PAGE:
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Open house a great chance to give input on Cedar

Changes are coming to how we manage our water resources in the Cedar River Watershed in Minnesota.

Your input is vital to this effort under a new initiative known as the Cedar River One Watershed, One Plan (1W1P).

On Thursday, June 1, the public is invited to an open-house kickoff for the Cedar River 1W1P initiative at Jay C. Hormel Nature Center’s Ruby Rupner Auditorium in Austin. Attendees will have the chance to provide input and learn more about the Cedar River Watershed, which includes subwatersheds, such as Turtle Creek, Dobbins Creek and the Little Cedar River.

Justin Hanson is the district manager of the Mower Soil & Water Conservation District and the administrator of the Cedar River Watershed District

Cedar River Watershed District and other local government units along with state agencies will have informational booths at the event.

A main presentation will be given twice — at 4:30 p.m. and 6 p.m. — during the kickoff, including Adam King, district manager for Dodge Soil & Water Conservation District, and I talking about the Cedar River Watershed and Cedar River 1W1P. State officials also will present, including showing a video of a Google Earth flyover of the Cedar River.

While coming out for the kickoff, you also can check out the nature center’s beautiful, new interpretive center until 5 p.m. just across the parking lot from Ruby Rupner Auditorium.

With your help, we hope to make this initiative a benchmark for the Cedar River Watershed and the community that embraces it. As we set our goals and strategies for the next 10 years through the 1W1P process, we want the public to share their experiences, values and ideas for improving the resource work in the watershed.

Cedar River 1W1P is a new effort that’s part of a broader One Watershed, One Plan program led and funded by the state’s Board of Water & Soil Resources to get water planning based around watershed boundaries rather than political boundaries (county lines).

In the past, planning was done at various levels of government, creating separate, individual water plans for counties; soil and water conservation districts; and watershed districts. This approach was fine for awhile as those plans were very local and reflective of their communities. With planning restrained to political boundaries, however, this led to different entities working hard to accomplish water goals, but not necessarily working together within a watershed.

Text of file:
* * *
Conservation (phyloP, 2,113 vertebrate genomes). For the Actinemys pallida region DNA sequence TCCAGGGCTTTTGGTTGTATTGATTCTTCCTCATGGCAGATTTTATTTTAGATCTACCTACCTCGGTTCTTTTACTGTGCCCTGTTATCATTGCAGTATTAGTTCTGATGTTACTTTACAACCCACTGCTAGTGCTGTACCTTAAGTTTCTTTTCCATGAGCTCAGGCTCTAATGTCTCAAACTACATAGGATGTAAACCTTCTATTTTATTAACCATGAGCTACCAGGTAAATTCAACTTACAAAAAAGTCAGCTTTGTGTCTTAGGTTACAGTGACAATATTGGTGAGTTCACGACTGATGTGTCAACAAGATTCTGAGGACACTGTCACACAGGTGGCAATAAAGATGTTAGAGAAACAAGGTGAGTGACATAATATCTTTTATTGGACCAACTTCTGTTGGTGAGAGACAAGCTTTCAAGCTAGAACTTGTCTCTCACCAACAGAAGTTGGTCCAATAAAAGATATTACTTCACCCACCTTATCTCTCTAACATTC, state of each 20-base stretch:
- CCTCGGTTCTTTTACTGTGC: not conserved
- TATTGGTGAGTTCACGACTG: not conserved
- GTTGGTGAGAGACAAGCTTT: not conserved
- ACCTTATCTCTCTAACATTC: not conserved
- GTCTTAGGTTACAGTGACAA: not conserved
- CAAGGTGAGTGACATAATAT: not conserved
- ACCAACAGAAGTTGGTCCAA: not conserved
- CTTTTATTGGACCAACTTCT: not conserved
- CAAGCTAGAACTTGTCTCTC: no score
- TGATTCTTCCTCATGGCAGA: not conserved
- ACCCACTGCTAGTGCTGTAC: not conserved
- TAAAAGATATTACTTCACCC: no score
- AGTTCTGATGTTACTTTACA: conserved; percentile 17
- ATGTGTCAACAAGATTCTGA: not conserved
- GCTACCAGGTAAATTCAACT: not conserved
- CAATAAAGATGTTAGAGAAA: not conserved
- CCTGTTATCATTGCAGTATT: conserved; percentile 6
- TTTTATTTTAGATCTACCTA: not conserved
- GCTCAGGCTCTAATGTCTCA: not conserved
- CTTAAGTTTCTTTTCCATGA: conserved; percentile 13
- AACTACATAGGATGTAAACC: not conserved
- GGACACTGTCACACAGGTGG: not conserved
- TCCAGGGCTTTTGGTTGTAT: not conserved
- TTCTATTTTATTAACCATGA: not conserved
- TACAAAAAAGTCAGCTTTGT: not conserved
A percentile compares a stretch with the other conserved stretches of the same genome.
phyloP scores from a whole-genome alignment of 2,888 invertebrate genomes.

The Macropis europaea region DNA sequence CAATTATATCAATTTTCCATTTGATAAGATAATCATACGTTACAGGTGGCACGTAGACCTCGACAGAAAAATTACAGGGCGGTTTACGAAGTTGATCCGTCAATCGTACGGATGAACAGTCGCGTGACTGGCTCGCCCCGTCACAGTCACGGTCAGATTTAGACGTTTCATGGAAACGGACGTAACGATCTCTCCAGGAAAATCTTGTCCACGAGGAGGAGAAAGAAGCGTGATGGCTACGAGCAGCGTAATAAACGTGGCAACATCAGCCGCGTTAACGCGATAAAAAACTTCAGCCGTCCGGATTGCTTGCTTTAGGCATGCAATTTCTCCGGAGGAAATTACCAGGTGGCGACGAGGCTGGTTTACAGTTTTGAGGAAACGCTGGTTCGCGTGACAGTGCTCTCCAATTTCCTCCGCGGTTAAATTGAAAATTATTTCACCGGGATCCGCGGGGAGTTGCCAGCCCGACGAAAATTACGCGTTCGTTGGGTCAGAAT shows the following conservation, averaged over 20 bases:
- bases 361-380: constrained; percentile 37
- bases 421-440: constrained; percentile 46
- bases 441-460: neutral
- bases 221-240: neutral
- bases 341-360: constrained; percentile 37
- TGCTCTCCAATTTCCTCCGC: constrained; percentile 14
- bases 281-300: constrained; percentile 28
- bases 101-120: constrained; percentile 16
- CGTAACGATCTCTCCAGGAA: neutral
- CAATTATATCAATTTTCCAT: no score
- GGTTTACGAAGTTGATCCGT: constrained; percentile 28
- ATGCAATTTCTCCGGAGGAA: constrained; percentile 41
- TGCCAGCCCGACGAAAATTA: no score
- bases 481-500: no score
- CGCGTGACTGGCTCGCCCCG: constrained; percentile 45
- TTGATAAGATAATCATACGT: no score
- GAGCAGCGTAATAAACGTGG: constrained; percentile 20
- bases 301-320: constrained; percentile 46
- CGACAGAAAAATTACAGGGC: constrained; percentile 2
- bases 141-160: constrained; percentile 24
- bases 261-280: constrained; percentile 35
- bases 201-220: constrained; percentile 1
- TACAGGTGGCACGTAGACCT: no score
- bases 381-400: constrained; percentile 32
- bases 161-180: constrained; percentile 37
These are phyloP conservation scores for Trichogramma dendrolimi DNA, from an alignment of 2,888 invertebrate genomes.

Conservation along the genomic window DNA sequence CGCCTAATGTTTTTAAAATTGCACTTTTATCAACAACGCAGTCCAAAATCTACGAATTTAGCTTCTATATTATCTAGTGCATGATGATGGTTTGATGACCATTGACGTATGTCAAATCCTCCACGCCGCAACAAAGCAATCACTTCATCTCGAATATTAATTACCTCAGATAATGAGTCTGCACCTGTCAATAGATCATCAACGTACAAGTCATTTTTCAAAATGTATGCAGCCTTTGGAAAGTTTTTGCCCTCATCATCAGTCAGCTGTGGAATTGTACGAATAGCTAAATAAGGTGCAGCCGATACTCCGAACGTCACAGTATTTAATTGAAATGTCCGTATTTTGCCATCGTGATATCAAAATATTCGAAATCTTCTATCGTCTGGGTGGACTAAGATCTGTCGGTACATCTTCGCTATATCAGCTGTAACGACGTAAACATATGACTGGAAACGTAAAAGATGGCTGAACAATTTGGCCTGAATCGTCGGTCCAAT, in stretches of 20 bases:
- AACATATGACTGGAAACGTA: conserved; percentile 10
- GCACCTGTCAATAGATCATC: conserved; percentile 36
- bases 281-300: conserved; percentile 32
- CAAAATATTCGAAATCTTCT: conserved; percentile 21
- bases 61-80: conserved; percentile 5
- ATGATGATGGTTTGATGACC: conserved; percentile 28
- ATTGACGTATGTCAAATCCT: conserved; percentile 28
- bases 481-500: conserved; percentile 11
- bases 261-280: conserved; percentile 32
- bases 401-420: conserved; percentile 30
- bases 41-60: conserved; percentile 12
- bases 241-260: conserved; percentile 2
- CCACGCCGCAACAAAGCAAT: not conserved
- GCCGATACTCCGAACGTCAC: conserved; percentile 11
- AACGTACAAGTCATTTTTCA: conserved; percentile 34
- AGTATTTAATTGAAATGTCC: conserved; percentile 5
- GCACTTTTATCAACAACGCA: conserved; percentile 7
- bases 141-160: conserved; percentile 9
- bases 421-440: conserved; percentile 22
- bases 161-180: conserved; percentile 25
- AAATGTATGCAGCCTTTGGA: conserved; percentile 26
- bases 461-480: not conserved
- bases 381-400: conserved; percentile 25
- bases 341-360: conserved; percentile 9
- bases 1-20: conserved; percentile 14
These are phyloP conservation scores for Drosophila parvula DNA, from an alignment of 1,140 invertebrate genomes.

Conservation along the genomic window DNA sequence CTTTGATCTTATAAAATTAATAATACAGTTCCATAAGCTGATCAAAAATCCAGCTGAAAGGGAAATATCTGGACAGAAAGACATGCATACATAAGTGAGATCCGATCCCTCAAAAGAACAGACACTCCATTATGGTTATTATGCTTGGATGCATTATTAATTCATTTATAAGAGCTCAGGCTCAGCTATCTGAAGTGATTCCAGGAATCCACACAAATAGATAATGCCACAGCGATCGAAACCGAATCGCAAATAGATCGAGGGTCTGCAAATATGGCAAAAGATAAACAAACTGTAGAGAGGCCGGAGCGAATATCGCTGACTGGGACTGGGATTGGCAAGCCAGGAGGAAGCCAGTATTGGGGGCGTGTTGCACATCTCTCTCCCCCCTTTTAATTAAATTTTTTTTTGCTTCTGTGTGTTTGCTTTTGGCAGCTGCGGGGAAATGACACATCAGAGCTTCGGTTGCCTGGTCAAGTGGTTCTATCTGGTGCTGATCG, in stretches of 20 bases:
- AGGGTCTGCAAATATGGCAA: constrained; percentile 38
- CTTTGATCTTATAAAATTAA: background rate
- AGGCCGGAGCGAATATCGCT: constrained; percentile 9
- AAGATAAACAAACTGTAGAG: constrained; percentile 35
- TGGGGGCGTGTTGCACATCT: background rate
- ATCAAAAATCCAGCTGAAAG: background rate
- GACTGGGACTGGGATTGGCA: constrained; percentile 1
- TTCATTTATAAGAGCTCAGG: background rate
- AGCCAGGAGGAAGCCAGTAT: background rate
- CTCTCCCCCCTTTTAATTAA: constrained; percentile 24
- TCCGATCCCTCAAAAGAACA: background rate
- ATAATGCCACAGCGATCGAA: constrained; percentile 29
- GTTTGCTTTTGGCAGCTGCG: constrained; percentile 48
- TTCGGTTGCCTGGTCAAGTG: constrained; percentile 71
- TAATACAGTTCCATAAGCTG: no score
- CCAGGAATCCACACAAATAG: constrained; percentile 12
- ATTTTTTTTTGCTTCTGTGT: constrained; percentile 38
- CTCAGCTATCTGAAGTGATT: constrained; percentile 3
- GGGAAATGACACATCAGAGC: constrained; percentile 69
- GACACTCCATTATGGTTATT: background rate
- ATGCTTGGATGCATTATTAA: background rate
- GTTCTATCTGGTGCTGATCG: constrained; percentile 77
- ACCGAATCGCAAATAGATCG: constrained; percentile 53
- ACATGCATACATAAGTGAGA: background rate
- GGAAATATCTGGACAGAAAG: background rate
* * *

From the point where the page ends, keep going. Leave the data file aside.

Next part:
With the June 1 event, we want to engage citizens who live or work in the watershed and value its resources. Public input is the first step in a series of discussions that will help us shape a 10-year plan of work for the Cedar River Watershed — an area that goes beyond the boundaries of the Cedar River Watershed District.

More than 10 years ago, locals met to discuss the framework of a new generation of water management in the Cedar River community. This work launched the Cedar River Watershed District in 2007. That led to the area’s stakeholders starting their first discussions of a 10-year work plan to identify watershed priorities and frame a strategic funding plan for projects.

It worked. Since then, there have been millions of grant dollars leveraged in the Cedar River Watershed for projects that help manage water in ways that reduce flooding and improve water quality.

Now it’s time for the next generation of water management.

For the first time, community members and agency staff will work in an expanded effort for the good of our local resources. All of us are agreeing to work together to develop the best possible plan that prioritizes work across the entire watershed.

To do this, we are partnering with county and SWCD staff from Dodge, Freeborn, Steele and Mower counties; the Cedar River and Turtle Creek watershed districts; and the city of Austin.

The Cedar River is a local gem, and I’m lucky to work in an area that recognizes its value and supports investments to protect and improve it. There is a lot of work to do over the next several months but I’m looking forward important to working with citizens and partnering agencies on creating a quality plan.

Please visit us June 1 at the nature center to share your story and opinions to help us in our planning efforts for the Cedar River Watershed.

Mower SWCD provides technical assistance to landowners with conservation practices that protect land and water resources. SWCD also performs the duties of the Cedar River Watershed District to improve water quality and reduce flooding. This monthly column by Mower SWCD/CRWD typically runs the last Thursday of each month. More information is available on the Mower SWCD and CRWD websites as well as the CRWD’s Facebook page: www.facebook.com/CedarRiverWD. Questions and comments can be sent to tim.ruzek@mowerswcd.org.